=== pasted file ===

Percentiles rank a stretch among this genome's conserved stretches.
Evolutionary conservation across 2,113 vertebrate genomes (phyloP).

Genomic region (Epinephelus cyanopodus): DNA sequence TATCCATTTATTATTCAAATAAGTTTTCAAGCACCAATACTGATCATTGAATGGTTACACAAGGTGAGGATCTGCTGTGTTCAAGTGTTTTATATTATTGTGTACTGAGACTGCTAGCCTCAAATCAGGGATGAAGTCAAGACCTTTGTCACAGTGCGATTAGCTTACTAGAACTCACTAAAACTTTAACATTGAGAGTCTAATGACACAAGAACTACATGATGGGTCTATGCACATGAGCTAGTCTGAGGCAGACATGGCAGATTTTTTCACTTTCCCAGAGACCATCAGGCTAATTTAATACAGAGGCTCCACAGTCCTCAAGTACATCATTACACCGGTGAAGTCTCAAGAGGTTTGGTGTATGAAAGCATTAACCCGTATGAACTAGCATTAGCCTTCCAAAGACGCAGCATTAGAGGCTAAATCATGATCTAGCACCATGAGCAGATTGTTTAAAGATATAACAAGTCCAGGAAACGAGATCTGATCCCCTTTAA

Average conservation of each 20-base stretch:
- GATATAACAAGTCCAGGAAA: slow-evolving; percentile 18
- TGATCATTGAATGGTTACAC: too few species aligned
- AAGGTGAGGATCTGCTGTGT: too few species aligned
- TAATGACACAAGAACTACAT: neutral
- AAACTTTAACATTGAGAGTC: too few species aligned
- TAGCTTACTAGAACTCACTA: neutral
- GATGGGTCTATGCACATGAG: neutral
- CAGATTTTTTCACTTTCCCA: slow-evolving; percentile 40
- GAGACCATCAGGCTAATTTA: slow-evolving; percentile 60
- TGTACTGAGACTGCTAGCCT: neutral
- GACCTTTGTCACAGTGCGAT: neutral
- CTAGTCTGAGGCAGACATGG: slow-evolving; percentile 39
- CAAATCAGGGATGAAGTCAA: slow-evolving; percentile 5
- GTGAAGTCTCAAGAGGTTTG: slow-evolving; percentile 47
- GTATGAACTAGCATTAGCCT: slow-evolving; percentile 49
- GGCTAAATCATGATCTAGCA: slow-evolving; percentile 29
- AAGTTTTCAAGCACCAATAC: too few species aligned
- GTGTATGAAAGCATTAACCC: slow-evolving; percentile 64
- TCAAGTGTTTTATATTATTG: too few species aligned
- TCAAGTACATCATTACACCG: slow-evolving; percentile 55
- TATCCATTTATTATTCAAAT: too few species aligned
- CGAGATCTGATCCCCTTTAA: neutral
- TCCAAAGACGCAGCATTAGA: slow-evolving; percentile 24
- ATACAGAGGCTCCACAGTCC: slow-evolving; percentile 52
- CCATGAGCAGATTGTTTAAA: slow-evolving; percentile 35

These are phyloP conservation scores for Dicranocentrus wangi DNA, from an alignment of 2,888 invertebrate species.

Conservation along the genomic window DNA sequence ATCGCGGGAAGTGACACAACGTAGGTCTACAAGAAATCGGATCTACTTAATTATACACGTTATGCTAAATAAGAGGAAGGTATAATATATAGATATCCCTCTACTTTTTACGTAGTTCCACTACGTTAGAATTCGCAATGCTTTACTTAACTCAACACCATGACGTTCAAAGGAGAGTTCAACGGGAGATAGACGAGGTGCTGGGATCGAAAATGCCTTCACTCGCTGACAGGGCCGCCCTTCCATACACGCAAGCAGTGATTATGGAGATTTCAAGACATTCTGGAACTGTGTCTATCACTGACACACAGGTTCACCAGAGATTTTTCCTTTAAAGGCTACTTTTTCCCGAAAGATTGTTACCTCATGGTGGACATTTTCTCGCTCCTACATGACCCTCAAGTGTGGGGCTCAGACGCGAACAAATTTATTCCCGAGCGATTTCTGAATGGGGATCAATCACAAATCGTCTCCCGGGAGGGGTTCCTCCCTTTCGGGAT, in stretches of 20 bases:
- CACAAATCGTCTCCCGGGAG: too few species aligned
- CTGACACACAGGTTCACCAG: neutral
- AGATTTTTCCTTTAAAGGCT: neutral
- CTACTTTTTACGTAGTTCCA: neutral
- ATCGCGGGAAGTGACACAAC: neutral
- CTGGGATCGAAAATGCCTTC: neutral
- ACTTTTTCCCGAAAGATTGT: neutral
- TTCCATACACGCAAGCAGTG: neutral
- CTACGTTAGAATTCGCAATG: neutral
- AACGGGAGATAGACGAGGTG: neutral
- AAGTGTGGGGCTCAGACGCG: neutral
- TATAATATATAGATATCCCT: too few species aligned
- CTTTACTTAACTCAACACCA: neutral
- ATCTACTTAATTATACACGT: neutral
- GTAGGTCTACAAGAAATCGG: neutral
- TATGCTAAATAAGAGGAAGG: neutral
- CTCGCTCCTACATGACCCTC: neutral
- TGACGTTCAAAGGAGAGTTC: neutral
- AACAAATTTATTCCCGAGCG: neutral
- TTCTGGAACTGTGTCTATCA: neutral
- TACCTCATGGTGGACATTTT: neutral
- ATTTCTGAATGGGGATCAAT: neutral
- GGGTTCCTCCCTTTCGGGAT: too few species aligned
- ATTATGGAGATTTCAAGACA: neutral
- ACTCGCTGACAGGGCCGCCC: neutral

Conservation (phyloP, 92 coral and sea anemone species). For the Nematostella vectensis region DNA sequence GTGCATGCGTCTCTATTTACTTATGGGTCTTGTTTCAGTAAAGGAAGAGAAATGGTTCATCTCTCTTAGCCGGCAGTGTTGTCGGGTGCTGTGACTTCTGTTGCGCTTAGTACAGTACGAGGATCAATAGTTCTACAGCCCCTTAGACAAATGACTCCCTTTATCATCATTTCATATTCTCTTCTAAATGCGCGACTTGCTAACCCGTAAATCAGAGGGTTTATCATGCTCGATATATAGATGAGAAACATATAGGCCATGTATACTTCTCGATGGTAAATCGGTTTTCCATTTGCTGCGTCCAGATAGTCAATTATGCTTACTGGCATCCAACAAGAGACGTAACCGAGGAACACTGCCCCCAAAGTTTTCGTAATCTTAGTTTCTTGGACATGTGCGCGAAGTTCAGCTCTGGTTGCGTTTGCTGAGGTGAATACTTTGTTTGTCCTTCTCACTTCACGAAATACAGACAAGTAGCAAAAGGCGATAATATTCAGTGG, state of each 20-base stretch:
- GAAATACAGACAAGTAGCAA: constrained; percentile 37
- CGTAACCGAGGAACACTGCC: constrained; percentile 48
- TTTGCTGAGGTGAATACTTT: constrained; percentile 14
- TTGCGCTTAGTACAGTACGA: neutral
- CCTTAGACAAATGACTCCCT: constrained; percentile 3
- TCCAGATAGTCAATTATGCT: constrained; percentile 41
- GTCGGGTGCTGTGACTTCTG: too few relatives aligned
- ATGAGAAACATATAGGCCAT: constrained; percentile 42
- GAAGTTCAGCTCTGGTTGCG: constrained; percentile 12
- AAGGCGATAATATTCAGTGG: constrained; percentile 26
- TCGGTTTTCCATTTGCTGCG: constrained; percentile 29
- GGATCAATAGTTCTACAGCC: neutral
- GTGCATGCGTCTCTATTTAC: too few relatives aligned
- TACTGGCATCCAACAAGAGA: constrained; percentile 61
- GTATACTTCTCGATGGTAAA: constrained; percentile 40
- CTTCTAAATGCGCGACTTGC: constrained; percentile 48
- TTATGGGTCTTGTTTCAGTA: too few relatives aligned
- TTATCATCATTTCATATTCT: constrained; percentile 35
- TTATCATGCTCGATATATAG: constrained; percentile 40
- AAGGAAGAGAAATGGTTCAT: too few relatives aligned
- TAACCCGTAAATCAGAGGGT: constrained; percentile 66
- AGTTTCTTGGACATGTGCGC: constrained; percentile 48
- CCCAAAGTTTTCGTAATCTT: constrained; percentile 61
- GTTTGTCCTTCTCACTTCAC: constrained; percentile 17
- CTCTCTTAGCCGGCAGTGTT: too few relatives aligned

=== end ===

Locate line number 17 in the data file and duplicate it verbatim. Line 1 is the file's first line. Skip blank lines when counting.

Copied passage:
- CAAATCAGGGATGAAGTCAA: slow-evolving; percentile 5